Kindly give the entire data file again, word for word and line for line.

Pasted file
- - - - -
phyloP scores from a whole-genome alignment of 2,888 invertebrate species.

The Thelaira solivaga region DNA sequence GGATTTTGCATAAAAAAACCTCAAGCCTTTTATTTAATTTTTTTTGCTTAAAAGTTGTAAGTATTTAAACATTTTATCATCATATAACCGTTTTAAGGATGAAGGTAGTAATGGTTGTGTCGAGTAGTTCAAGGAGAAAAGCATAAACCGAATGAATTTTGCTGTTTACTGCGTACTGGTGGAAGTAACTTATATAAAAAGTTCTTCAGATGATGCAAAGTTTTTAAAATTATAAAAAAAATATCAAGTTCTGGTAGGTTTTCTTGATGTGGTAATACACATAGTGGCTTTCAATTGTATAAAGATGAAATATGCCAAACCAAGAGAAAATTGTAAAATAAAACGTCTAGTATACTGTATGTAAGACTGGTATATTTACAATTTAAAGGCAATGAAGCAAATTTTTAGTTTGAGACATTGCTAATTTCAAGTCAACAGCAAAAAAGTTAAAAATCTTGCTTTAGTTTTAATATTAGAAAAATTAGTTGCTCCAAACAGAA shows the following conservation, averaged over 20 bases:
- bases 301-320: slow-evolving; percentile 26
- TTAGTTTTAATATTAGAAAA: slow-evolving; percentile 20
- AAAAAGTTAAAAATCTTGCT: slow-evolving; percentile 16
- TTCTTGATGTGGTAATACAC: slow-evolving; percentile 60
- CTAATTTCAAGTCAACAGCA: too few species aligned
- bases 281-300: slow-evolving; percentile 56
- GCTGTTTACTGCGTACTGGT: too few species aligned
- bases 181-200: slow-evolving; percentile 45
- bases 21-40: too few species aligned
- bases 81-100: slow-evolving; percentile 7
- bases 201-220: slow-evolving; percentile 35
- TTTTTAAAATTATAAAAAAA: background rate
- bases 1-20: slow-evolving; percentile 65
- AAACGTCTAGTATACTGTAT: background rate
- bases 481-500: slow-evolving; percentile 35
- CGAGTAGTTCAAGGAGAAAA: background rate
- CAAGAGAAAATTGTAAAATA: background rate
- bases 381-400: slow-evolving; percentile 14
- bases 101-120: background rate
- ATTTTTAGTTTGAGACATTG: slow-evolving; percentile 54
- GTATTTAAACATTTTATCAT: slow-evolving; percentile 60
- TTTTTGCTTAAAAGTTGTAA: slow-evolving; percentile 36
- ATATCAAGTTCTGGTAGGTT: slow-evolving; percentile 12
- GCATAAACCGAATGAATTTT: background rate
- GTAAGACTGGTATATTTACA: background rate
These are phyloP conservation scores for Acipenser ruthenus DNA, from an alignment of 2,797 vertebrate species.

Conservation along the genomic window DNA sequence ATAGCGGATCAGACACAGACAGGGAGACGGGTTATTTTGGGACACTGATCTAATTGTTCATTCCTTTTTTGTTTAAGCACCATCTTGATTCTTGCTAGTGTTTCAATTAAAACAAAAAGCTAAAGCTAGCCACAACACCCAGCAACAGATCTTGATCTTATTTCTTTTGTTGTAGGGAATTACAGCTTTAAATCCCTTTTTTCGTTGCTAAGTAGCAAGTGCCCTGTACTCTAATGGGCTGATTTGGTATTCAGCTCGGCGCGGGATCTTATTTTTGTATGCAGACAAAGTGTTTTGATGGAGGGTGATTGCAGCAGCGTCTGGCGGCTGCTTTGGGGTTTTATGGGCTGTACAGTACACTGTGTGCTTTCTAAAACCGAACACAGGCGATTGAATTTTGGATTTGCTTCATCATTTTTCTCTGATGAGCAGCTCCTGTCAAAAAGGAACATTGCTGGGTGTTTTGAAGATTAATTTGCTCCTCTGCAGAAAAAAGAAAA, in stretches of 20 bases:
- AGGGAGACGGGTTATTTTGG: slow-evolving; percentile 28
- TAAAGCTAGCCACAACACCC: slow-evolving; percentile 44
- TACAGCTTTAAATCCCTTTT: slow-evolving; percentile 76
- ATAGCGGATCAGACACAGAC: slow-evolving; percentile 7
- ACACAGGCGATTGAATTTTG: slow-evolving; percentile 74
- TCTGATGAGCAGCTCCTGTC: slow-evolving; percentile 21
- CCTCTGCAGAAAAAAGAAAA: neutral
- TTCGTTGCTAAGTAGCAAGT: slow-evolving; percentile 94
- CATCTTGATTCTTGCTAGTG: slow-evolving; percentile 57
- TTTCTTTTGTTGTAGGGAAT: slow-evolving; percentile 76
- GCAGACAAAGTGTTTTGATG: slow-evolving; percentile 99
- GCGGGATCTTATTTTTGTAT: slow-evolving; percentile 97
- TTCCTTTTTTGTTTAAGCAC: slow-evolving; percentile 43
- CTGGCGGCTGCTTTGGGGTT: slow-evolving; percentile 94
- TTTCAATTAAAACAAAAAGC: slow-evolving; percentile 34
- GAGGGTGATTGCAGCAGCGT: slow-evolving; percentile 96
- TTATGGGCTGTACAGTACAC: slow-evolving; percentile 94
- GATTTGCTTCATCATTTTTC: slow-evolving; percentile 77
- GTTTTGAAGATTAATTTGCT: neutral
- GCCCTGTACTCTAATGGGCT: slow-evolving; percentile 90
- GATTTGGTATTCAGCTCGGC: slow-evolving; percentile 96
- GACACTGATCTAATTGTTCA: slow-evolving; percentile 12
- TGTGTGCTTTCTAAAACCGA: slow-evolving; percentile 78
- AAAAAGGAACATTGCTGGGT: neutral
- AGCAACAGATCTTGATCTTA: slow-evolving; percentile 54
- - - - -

phyloP scores from a whole-genome alignment of 2,888 invertebrate species.

The Thelaira solivaga region DNA sequence GGATTTTGCATAAAAAAACCTCAAGCCTTTTATTTAATTTTTTTTGCTTAAAAGTTGTAAGTATTTAAACATTTTATCATCATATAACCGTTTTAAGGATGAAGGTAGTAATGGTTGTGTCGAGTAGTTCAAGGAGAAAAGCATAAACCGAATGAATTTTGCTGTTTACTGCGTACTGGTGGAAGTAACTTATATAAAAAGTTCTTCAGATGATGCAAAGTTTTTAAAATTATAAAAAAAATATCAAGTTCTGGTAGGTTTTCTTGATGTGGTAATACACATAGTGGCTTTCAATTGTATAAAGATGAAATATGCCAAACCAAGAGAAAATTGTAAAATAAAACGTCTAGTATACTGTATGTAAGACTGGTATATTTACAATTTAAAGGCAATGAAGCAAATTTTTAGTTTGAGACATTGCTAATTTCAAGTCAACAGCAAAAAAGTTAAAAATCTTGCTTTAGTTTTAATATTAGAAAAATTAGTTGCTCCAAACAGAA shows the following conservation, averaged over 20 bases:
- bases 301-320: slow-evolving; percentile 26
- TTAGTTTTAATATTAGAAAA: slow-evolving; percentile 20
- AAAAAGTTAAAAATCTTGCT: slow-evolving; percentile 16
- TTCTTGATGTGGTAATACAC: slow-evolving; percentile 60
- CTAATTTCAAGTCAACAGCA: too few species aligned
- bases 281-300: slow-evolving; percentile 56
- GCTGTTTACTGCGTACTGGT: too few species aligned
- bases 181-200: slow-evolving; percentile 45
- bases 21-40: too few species aligned
- bases 81-100: slow-evolving; percentile 7
- bases 201-220: slow-evolving; percentile 35
- TTTTTAAAATTATAAAAAAA: background rate
- bases 1-20: slow-evolving; percentile 65
- AAACGTCTAGTATACTGTAT: background rate
- bases 481-500: slow-evolving; percentile 35
- CGAGTAGTTCAAGGAGAAAA: background rate
- CAAGAGAAAATTGTAAAATA: background rate
- bases 381-400: slow-evolving; percentile 14
- bases 101-120: background rate
- ATTTTTAGTTTGAGACATTG: slow-evolving; percentile 54
- GTATTTAAACATTTTATCAT: slow-evolving; percentile 60
- TTTTTGCTTAAAAGTTGTAA: slow-evolving; percentile 36
- ATATCAAGTTCTGGTAGGTT: slow-evolving; percentile 12
- GCATAAACCGAATGAATTTT: background rate
- GTAAGACTGGTATATTTACA: background rate
These are phyloP conservation scores for Acipenser ruthenus DNA, from an alignment of 2,797 vertebrate species.

Conservation along the genomic window DNA sequence ATAGCGGATCAGACACAGACAGGGAGACGGGTTATTTTGGGACACTGATCTAATTGTTCATTCCTTTTTTGTTTAAGCACCATCTTGATTCTTGCTAGTGTTTCAATTAAAACAAAAAGCTAAAGCTAGCCACAACACCCAGCAACAGATCTTGATCTTATTTCTTTTGTTGTAGGGAATTACAGCTTTAAATCCCTTTTTTCGTTGCTAAGTAGCAAGTGCCCTGTACTCTAATGGGCTGATTTGGTATTCAGCTCGGCGCGGGATCTTATTTTTGTATGCAGACAAAGTGTTTTGATGGAGGGTGATTGCAGCAGCGTCTGGCGGCTGCTTTGGGGTTTTATGGGCTGTACAGTACACTGTGTGCTTTCTAAAACCGAACACAGGCGATTGAATTTTGGATTTGCTTCATCATTTTTCTCTGATGAGCAGCTCCTGTCAAAAAGGAACATTGCTGGGTGTTTTGAAGATTAATTTGCTCCTCTGCAGAAAAAAGAAAA, in stretches of 20 bases:
- AGGGAGACGGGTTATTTTGG: slow-evolving; percentile 28
- TAAAGCTAGCCACAACACCC: slow-evolving; percentile 44
- TACAGCTTTAAATCCCTTTT: slow-evolving; percentile 76
- ATAGCGGATCAGACACAGAC: slow-evolving; percentile 7
- ACACAGGCGATTGAATTTTG: slow-evolving; percentile 74
- TCTGATGAGCAGCTCCTGTC: slow-evolving; percentile 21
- CCTCTGCAGAAAAAAGAAAA: neutral
- TTCGTTGCTAAGTAGCAAGT: slow-evolving; percentile 94
- CATCTTGATTCTTGCTAGTG: slow-evolving; percentile 57
- TTTCTTTTGTTGTAGGGAAT: slow-evolving; percentile 76
- GCAGACAAAGTGTTTTGATG: slow-evolving; percentile 99
- GCGGGATCTTATTTTTGTAT: slow-evolving; percentile 97
- TTCCTTTTTTGTTTAAGCAC: slow-evolving; percentile 43
- CTGGCGGCTGCTTTGGGGTT: slow-evolving; percentile 94
- TTTCAATTAAAACAAAAAGC: slow-evolving; percentile 34
- GAGGGTGATTGCAGCAGCGT: slow-evolving; percentile 96
- TTATGGGCTGTACAGTACAC: slow-evolving; percentile 94
- GATTTGCTTCATCATTTTTC: slow-evolving; percentile 77
- GTTTTGAAGATTAATTTGCT: neutral
- GCCCTGTACTCTAATGGGCT: slow-evolving; percentile 90
- GATTTGGTATTCAGCTCGGC: slow-evolving; percentile 96
- GACACTGATCTAATTGTTCA: slow-evolving; percentile 12
- TGTGTGCTTTCTAAAACCGA: slow-evolving; percentile 78
- AAAAAGGAACATTGCTGGGT: neutral
- AGCAACAGATCTTGATCTTA: slow-evolving; percentile 54